You're overthinking it, presumably they've just read your message and accepted the situation.
Focus on your child and forget about it.

BeatieBourke · 12/10/2022 10:39

@Gubu, I think that's probably exactly it. So I suppose I know to a degree that I am BU. It always makes me feel a bit worried about my position.

I need to learn how to deal with that worry in a better way. Reassuring that it's taken you 5 years! 😆

@AlisonDonut I'm not dissecting as such, or being offended. Just tired, in a new job with a bit of pressure, and feeling a bit touchy!

OP posts:
Gubu · 12/10/2022 10:40

I've just reread your post, and wonder, is your boss a woman? (Your cautious lack of specificity made me wonder.) I found it a learning curve to realise that I expected more of an emotional angle to her inputs than I would of my previous male bosses. Unconscious sexism on my part.

MsMcGonagall · 12/10/2022 10:48

"they saw the message but no response" - they were probably in a meeting. I've got a couple of messages today I haven't got to yet - I certainly don't expect people to be reading anything into that

She said "OK" !! Not "this is a problem you need to be in work"

As someone said, They're agreeing with your assessment of the situation and your response in not being at work.

theemmadilemma · 12/10/2022 10:50

Yep if I was busy at work and you're letting me know you're not coming in, I might just quickly acknowlege you. I would probably ask if you/son were ok when you returned to work.

Royalbloo · 12/10/2022 11:14

Yeah this is completely normal.

BeatieBourke · 12/10/2022 11:29

Confirmed: I am a needy employee! 😖

Good to know. At least I can do something about it now.

OP posts:
Karatema · 12/10/2022 14:11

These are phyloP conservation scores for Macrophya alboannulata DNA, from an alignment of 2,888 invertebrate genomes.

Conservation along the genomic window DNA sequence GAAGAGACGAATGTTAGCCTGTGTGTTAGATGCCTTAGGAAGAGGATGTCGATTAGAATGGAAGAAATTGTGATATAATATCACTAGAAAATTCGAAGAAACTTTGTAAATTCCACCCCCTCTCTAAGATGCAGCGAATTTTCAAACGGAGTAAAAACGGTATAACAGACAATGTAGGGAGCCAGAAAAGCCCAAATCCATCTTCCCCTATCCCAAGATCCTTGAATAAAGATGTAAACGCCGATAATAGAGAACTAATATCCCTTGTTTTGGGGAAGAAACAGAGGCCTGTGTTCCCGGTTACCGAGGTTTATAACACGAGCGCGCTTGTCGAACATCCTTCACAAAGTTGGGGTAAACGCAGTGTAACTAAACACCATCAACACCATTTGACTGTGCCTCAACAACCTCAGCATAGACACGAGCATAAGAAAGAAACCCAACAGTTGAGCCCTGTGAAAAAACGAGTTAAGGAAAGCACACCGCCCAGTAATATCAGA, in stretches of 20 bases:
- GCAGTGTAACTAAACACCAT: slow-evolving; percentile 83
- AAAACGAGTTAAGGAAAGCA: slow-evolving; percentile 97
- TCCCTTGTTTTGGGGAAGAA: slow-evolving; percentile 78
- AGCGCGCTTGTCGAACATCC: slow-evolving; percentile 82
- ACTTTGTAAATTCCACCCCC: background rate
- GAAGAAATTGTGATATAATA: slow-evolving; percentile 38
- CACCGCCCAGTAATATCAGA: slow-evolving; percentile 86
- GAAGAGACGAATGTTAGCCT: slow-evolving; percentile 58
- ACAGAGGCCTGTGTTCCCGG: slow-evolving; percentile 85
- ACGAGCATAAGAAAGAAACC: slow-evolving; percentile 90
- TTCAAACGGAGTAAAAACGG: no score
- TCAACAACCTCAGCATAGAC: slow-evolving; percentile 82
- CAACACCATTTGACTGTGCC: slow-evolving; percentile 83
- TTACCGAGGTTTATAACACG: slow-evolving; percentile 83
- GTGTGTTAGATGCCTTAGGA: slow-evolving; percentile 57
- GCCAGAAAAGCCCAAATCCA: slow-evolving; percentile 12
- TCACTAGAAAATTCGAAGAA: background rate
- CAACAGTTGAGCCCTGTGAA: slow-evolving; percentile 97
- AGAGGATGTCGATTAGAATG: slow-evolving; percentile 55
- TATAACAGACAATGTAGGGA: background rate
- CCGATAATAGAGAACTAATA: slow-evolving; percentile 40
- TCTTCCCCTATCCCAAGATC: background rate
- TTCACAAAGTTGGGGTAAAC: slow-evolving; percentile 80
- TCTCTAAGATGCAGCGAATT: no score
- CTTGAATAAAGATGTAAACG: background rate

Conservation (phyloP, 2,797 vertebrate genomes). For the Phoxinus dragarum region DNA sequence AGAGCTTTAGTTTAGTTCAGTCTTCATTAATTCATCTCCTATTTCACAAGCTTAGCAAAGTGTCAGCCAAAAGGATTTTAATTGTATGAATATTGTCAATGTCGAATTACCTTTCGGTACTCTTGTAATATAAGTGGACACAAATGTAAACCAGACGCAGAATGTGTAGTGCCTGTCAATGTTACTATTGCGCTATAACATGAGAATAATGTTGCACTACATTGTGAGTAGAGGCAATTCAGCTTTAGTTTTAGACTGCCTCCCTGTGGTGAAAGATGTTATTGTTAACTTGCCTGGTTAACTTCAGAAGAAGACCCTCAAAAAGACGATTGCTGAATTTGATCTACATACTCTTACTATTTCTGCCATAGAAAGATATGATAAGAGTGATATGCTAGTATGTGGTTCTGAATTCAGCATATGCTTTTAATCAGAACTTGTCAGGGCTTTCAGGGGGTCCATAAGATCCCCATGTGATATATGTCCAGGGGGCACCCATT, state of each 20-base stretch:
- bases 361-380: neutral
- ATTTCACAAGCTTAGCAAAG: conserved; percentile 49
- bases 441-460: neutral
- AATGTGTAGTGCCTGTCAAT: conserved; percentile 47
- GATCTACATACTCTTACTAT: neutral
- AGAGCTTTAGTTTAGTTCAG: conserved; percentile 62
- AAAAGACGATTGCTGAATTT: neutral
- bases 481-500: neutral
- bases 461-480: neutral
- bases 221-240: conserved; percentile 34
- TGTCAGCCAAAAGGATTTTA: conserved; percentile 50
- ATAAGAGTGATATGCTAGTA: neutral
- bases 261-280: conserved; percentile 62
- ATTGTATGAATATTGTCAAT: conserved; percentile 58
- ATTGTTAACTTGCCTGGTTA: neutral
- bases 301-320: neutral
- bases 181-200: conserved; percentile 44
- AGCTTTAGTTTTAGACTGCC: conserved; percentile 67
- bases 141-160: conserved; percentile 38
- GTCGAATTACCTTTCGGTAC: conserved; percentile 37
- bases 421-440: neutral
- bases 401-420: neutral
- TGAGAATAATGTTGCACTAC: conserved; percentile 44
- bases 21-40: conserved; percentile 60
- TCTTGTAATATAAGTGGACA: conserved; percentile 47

I am a boss but would always reply "ok" to that type of message. Why? Because if my employee is at home with a poorly child or poorly themselves, they don't want to be caught up with work stuff. It can wait until they arrive back at work!

RoomOfRequirement · 12/10/2022 14:16

You may be needy. But I am too! It's so hard not to be, especially as a new employee in an important role.

I left my crazy NHS role for a new non-NHS position after covid and I dissect this now too. My boss can be very complimentary but also very matter of fact, and while she's never given me any cause for concern I do wish some managers would realize the power imbalance and act accordingly/be slightly friendlier! I don't personally like the straight talk 'ok' responses and I know many others don't either. I stress for usually no reason!

cornflakegirl · 12/10/2022 14:23

I don't think it's needy to expect a sympathetic response to that kind of message. It takes seconds to add "hope Tommy feels better soon" to the message.

DrinkFeckArseBrick · 12/10/2022 14:27

I dont know if you're being too needy, I have a similar boss and there are a few people who get upset by the lack of acknowledgement / support

AriettyHomily · 12/10/2022 14:30

My boss blows hot and cold I just ignore it. She is under immense pressure atm and I think it just comes out in the wrong way occasionally

Gubu · 12/10/2022 15:15

I think it's hard not to be a bit needy when you're in a new role without a consistent presence you can refer to when needed or even just the reassurance of someing else/higher up being around. It has taken me a while to be more comfortable with accepting I've a very long "leash" and I'm trusted to just get on with it.

joycerousselot · 02/05/2023 23:34

I agree - very rude but forget it. Either they are totally insensitive or just too busy , whatever. Too soon to make your mind up, Just act as though nothing happened.